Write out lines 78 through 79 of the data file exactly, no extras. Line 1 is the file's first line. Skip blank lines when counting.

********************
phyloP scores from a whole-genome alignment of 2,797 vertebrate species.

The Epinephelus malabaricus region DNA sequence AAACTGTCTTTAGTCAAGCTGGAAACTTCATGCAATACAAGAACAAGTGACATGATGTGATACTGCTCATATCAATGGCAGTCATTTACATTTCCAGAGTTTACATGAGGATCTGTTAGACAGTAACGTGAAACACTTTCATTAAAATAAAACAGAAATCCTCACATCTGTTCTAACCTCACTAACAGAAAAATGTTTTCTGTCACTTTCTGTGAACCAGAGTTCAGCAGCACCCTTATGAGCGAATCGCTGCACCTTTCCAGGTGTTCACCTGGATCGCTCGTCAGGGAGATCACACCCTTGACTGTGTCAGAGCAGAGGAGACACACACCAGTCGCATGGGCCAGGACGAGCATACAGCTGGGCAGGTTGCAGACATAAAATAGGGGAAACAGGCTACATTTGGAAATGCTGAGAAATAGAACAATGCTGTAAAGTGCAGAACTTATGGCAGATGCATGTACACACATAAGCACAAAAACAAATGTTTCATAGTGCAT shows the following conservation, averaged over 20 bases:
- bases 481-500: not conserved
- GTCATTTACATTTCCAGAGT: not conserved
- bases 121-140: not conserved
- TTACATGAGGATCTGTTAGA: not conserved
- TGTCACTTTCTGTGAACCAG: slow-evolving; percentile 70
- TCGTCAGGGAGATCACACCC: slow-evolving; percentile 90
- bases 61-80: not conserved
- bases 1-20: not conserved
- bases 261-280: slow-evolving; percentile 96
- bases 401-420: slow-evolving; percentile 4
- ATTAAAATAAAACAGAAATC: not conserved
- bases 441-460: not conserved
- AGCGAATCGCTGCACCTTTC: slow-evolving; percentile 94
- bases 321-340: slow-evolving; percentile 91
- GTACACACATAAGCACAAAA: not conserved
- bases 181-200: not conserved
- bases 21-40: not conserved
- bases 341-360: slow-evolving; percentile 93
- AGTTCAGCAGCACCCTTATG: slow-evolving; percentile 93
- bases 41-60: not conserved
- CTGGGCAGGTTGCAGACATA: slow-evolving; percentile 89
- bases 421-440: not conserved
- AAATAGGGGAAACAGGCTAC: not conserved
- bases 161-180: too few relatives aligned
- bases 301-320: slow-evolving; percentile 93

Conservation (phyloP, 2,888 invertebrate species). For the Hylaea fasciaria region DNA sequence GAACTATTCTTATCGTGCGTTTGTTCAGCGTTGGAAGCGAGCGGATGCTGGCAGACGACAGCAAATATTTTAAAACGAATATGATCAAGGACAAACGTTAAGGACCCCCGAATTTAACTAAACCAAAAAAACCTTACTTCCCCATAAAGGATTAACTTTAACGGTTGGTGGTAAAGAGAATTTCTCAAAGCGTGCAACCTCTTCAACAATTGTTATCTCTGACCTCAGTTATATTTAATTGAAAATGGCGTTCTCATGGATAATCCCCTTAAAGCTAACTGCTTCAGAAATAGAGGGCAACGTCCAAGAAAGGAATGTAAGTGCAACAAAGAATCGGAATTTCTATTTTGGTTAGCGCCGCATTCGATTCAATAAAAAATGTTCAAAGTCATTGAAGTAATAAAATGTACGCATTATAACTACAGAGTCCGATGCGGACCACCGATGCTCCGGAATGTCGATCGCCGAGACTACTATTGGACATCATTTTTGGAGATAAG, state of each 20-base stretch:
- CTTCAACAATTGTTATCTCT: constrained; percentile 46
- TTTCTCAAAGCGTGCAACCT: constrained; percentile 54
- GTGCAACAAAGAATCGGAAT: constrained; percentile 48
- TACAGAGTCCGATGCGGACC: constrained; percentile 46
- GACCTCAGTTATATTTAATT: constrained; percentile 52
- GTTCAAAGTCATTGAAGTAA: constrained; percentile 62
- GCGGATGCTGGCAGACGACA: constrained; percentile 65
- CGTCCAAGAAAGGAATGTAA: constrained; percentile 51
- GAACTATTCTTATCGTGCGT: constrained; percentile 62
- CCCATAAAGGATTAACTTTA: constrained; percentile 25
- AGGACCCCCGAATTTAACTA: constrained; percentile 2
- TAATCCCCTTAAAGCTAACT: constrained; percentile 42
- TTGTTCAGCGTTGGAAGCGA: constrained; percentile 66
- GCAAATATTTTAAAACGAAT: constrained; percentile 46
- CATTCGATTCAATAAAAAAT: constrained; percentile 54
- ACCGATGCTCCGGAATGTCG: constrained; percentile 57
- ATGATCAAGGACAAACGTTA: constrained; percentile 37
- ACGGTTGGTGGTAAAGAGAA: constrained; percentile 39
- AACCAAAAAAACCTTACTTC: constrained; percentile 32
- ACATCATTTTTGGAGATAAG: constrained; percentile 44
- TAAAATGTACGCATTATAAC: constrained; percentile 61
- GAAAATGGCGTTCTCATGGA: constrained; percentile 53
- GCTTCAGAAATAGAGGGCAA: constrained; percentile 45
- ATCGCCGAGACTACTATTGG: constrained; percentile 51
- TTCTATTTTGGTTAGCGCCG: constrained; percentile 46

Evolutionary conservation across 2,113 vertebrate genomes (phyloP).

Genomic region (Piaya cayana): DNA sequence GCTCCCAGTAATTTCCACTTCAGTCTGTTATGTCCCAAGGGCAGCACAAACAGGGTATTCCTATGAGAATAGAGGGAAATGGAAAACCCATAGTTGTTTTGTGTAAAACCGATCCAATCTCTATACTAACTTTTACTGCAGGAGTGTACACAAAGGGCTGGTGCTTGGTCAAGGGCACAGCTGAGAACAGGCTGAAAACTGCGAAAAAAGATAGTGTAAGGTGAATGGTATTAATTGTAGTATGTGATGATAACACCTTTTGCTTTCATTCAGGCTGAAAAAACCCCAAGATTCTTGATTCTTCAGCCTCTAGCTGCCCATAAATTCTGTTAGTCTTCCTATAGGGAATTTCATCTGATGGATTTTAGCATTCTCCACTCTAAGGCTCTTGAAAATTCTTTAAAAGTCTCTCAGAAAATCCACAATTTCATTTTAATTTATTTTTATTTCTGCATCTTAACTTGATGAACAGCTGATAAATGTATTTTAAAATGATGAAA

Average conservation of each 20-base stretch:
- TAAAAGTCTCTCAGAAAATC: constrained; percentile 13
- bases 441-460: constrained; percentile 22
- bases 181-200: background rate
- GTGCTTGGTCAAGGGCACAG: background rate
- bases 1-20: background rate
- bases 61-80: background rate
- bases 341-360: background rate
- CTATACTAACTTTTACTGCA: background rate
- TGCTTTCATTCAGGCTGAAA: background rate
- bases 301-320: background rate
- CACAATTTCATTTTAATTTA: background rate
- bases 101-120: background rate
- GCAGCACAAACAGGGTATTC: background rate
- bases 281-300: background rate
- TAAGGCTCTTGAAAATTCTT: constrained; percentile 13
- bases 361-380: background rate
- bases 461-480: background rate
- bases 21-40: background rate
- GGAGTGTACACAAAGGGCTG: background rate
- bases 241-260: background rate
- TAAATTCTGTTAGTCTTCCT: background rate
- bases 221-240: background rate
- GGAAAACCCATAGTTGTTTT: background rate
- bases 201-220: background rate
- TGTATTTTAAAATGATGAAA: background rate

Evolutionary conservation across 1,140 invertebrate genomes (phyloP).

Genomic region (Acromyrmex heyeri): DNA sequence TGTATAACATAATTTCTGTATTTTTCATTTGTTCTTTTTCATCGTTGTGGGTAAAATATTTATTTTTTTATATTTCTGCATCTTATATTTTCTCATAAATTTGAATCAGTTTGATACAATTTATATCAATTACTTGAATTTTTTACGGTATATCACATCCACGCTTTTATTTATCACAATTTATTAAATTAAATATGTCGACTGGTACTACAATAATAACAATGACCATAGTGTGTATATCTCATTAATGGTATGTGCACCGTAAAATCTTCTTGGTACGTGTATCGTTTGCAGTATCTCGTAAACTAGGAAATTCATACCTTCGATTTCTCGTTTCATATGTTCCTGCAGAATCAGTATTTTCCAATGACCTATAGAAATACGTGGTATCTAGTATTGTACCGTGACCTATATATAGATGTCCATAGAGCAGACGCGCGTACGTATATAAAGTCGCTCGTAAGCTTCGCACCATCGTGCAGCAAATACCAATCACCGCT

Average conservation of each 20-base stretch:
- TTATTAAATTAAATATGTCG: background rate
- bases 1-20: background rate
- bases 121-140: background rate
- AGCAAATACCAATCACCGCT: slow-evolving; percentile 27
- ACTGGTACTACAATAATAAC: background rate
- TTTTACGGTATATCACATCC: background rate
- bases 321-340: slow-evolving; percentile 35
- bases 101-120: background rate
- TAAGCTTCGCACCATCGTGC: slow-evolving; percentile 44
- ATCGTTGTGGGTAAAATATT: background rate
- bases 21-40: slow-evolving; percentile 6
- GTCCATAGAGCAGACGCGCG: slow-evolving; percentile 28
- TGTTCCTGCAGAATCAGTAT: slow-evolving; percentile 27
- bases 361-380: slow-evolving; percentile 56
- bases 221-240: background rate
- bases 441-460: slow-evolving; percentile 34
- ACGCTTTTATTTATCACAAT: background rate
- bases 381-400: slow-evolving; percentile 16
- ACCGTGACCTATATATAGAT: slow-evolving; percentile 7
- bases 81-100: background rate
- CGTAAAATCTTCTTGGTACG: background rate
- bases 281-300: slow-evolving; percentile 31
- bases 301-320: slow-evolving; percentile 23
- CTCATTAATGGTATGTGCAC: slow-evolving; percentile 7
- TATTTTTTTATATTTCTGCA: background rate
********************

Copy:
- bases 221-240: background rate
- GGAAAACCCATAGTTGTTTT: background rate